Corrina Bain
great weather for MEDIA
ISBN: 978-0-9857317-5-5

Reviewer: CL Bledsoe

          Corrina Bain’s collection opens with the prose poem “Sorry,” a series of images depicting childhood poverty. The power of the poem is the general lack of commentary. The poet simply presents these images, which often imply at least the possibility of danger; for example, “Metal spoke from the train tracks. Black twitching stem of the butterfly without wings. The belt that was a gift.” The resolution of the poem, “How I knew, even then,” implies an awakening, though not an obvious one, while the elliptical tone of the piece implies the continuation of a probably irresolvable struggle.

          Bain is a master of crafting devastating lines and images. “Why I’ve Done It” describes unfulfilling relationships through the conceit of a lover’s sudden transformation into a corpse. In surreal descriptions, the poet describes trying to revive the lovers, disposing of the bodies. The poem moves into contemplation with elegant, surprising language:

The things I want most dreadfully are always

wrong: Her face turning like a lathe against me,
carving me out: Conjured passion

which does not teach: Snared songless
on a tarred string.

          One of the most powerful lines is the simple statement, “The body costs,” which hints at a central theme of the entire collection. I could easily see another poet borrowing that line as a title for his or her own collection. “First Time” tells the story of the poet, as a child, stealing a McDonald’s Happy Meal Barbie from a friend:

I meant to have her. To measure
and study. Her small
peach-colored neck. To glean
the lesson my parents refused
to teach me, what a
girl is supposed
to be.

          The ultimate goal was to bash the thing open with a rock and discover some secret to femininity. “The Ugliest Woman in the World” tells the story of a carnival sideshow attraction who, after her death, was preserved and continued to be gawked at in a:

                             Stage show
                    where combine the ones who strive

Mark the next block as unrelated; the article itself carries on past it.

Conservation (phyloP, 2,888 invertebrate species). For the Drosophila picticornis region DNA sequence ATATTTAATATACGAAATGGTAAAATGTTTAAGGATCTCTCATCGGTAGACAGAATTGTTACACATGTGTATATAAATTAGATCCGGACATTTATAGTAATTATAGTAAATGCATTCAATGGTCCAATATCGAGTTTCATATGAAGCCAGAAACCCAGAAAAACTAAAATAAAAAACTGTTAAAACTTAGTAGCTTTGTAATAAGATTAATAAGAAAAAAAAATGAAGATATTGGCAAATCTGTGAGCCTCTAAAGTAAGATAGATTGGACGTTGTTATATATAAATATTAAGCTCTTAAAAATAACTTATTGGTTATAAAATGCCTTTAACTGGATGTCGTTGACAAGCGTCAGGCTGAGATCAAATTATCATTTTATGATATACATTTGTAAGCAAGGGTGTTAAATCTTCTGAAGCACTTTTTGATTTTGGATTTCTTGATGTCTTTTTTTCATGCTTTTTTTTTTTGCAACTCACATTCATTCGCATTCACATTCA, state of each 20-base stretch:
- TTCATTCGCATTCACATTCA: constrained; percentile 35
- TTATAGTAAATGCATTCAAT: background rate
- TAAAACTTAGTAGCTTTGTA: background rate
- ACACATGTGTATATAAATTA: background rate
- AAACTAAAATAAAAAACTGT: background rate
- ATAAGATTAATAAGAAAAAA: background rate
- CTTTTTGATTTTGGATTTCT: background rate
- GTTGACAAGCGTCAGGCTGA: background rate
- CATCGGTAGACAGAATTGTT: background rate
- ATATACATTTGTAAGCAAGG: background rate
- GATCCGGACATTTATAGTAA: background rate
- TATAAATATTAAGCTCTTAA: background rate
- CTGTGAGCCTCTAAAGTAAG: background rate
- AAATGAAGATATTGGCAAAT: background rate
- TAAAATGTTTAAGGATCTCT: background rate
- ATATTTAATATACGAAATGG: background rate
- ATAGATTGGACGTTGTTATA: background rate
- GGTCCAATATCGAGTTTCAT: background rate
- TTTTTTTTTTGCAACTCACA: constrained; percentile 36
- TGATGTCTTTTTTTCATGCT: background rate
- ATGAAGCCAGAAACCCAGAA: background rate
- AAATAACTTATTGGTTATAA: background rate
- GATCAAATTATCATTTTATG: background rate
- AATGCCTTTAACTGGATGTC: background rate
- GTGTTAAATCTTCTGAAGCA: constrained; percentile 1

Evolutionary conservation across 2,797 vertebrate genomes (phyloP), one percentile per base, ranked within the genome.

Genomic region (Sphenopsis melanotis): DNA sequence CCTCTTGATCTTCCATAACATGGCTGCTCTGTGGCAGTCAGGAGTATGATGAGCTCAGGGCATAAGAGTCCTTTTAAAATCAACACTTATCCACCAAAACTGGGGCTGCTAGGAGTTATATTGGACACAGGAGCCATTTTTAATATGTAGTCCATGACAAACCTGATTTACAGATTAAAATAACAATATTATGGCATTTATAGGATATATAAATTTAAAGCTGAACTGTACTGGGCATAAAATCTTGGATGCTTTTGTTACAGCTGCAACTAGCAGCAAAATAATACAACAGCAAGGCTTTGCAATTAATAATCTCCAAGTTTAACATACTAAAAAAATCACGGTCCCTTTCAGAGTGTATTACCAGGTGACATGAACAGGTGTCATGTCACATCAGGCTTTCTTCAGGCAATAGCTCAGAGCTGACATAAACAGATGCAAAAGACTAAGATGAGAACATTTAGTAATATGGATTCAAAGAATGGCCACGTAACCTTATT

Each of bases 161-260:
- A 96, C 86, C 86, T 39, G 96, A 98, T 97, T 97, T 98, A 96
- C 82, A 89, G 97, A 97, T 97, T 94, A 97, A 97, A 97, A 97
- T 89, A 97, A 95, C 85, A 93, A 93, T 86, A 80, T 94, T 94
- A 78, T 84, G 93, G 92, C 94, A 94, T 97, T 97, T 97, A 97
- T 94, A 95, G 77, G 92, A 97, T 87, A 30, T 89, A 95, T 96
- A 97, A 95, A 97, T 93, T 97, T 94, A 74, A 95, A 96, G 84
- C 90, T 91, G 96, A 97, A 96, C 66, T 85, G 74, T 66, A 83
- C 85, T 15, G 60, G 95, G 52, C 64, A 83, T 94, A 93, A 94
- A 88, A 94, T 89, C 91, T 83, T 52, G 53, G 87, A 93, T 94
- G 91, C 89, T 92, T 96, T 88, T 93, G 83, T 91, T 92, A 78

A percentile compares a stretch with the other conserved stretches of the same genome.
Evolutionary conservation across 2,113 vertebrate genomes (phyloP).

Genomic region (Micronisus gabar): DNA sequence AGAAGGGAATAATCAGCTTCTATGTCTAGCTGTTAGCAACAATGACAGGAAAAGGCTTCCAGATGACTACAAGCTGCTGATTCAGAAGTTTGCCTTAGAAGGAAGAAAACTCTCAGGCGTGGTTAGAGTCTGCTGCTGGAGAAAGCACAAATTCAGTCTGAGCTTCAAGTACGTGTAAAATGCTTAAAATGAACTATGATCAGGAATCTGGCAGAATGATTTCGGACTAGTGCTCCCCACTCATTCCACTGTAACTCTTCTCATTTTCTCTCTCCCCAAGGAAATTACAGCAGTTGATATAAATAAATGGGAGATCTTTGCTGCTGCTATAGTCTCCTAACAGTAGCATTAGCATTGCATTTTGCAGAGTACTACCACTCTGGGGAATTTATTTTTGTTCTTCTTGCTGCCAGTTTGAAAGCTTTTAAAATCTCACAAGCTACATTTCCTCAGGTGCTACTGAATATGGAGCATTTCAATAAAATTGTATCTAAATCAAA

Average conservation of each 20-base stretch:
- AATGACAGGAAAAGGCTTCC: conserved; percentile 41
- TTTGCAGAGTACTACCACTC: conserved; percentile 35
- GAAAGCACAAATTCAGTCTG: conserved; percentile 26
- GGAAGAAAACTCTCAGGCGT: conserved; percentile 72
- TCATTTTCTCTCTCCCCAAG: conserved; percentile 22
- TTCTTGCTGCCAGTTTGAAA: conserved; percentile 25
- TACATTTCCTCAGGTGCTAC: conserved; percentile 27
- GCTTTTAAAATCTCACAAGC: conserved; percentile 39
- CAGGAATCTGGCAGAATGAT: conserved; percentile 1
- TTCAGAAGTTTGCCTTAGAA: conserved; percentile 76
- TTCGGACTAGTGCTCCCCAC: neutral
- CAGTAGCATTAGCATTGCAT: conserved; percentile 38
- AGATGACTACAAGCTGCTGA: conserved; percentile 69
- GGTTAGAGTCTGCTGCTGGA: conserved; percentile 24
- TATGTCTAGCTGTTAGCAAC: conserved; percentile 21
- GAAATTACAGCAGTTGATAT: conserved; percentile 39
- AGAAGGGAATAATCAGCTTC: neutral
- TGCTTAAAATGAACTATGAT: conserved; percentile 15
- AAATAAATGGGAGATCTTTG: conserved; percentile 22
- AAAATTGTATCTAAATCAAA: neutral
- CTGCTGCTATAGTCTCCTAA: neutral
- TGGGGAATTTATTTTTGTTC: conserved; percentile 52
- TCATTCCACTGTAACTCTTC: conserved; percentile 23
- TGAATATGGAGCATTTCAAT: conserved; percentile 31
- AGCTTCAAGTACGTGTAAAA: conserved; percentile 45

toward freakishness
                    and the ones who can live their lives as nothing else

          Death, corpses, murder, and the degradations done to the body are recurring themes and images throughout the collection, with the corpses often described in sumptuous terms. It’s as though Bain is saying that people are trapped in their bodies, fated to suffer indignations until freed from those prisons. “Dating Profile” is a powerful self-portrait that demonstrates the terrible beauty of Bain’s language:

I was born an inkwell spilled
across my mother’s red dress.
I was born my father a forgery so good
the museum took the original down.
I was born. I could open you like that

finger by finger into illumination.

          I imagine that most people would feel either drawn to or terrified by such honesty with little middle ground.

          But Bain isn’t simply obsessed with the body in a morbid, self-referencing way; the poems in this collection deal with mutilations and abuse of women throughout history, in current warzones, women who are abused and destroyed for their differences, their femininity. Bain is fighting this affront, digging through the damage to reclaim the human dignity that it tries to erase. In “After She Left,” Bain explains, “Despite our attempts to mutilate them/ the dead stay perfect.” The poem continues, “Life, a small hurricane of/ interferences with grief.” Bain is describing an ongoing battle that certainly hasn’t been won.